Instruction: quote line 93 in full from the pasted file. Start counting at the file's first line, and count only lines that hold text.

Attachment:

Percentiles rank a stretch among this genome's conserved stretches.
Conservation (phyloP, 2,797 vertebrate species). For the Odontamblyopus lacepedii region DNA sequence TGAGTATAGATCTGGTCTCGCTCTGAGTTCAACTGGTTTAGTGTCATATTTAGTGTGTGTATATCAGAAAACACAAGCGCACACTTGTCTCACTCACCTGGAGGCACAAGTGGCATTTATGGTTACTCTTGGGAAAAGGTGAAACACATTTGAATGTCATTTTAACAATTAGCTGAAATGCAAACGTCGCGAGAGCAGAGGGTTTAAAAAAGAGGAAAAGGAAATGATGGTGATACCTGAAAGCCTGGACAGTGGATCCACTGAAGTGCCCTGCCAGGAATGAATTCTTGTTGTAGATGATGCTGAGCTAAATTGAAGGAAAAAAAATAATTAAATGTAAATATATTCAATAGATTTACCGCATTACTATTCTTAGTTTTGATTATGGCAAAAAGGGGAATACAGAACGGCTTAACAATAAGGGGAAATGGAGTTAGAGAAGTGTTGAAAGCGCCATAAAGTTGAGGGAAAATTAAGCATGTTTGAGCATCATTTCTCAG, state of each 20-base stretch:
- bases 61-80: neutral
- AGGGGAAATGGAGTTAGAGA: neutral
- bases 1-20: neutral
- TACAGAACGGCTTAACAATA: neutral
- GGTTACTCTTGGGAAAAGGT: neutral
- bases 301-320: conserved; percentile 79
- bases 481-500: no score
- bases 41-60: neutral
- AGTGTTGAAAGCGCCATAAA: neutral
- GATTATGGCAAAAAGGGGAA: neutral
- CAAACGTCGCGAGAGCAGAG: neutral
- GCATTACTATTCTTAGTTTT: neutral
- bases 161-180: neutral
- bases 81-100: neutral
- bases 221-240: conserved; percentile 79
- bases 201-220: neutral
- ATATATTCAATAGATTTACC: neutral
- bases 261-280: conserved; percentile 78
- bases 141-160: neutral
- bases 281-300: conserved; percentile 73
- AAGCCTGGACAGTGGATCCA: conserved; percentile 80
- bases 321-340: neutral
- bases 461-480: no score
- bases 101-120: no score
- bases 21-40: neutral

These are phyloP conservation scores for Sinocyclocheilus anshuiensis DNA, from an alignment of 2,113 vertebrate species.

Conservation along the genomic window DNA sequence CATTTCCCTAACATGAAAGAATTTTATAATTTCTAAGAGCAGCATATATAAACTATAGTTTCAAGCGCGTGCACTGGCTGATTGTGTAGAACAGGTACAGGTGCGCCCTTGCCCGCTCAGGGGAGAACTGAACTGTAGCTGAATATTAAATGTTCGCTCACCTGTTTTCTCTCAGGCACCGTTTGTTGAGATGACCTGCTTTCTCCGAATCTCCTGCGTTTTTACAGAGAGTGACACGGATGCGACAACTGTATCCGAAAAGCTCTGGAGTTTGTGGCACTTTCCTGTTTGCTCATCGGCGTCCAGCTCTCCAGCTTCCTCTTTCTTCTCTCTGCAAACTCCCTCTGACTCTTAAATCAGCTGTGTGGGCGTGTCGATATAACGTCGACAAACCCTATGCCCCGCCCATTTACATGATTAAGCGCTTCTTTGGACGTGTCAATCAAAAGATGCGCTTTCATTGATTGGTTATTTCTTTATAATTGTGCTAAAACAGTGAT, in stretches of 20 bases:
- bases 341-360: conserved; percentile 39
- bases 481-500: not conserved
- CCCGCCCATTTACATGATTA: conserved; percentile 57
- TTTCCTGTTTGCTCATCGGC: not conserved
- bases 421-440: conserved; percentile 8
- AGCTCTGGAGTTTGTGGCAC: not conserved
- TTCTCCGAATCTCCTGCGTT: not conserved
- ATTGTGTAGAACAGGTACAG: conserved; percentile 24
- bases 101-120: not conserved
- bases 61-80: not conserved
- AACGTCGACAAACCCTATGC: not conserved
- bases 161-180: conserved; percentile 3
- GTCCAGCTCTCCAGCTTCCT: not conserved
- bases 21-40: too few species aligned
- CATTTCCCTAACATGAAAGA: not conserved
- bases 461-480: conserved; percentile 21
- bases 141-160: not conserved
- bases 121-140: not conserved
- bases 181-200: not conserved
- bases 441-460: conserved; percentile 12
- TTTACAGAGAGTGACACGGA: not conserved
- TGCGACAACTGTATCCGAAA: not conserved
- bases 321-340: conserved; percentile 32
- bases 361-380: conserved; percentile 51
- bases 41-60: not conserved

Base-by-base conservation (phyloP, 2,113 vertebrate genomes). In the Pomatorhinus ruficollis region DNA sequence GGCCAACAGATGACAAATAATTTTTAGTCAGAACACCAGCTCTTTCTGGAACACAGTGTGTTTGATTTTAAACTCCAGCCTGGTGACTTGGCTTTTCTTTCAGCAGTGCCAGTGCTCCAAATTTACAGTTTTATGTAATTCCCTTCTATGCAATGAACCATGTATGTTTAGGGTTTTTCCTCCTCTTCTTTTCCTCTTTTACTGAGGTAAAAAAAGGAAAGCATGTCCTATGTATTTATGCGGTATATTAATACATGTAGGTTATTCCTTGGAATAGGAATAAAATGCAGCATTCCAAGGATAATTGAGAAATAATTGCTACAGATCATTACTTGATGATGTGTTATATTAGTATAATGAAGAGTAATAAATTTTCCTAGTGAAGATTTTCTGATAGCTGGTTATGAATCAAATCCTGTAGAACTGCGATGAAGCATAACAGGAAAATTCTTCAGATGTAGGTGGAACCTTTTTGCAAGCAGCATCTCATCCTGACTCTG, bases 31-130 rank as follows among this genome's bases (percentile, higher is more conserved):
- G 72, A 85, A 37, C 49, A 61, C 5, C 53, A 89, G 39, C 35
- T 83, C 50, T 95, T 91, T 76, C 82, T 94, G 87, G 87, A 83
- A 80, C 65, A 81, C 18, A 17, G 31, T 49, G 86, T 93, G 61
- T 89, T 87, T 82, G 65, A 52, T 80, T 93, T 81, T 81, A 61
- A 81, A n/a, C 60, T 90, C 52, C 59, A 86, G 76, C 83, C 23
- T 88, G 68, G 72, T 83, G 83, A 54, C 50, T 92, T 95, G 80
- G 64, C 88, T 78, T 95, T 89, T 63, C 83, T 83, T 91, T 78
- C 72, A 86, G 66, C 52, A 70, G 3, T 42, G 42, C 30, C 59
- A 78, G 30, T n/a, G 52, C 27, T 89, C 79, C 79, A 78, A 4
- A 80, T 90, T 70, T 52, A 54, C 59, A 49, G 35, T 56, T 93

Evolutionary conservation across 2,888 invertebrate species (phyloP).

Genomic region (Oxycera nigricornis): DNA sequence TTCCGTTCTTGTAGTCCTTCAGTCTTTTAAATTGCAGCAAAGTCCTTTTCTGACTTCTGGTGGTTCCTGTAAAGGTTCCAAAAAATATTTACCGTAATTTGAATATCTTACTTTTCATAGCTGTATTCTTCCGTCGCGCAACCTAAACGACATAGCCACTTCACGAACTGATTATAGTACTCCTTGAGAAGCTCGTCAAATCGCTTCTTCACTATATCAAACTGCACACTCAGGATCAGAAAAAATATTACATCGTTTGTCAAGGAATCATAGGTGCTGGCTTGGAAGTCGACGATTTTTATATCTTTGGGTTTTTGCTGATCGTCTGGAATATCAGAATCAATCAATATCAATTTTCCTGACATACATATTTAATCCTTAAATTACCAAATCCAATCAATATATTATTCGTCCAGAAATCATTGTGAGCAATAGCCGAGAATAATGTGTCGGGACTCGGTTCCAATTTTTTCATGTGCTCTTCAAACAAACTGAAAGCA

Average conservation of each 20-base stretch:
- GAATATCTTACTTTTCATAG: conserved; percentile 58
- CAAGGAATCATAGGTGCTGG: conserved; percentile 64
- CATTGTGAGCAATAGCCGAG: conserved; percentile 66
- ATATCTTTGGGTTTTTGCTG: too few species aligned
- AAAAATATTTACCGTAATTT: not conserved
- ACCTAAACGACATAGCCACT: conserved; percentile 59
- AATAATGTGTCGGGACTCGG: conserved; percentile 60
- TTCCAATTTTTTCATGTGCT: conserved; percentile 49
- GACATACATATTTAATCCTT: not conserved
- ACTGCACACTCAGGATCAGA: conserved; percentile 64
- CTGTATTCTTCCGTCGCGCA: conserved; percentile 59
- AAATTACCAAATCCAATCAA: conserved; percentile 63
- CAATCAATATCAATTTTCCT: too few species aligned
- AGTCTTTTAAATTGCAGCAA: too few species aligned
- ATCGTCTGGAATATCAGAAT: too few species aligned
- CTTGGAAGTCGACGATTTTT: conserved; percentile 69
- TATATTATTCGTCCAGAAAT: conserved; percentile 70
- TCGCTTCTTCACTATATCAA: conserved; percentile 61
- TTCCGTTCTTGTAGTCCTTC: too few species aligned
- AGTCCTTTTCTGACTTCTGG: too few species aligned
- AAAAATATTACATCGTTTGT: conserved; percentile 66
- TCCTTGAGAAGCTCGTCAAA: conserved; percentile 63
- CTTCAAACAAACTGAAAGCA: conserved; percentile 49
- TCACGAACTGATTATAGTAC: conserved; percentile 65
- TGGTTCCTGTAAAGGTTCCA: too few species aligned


- TGGTTCCTGTAAAGGTTCCA: too few species aligned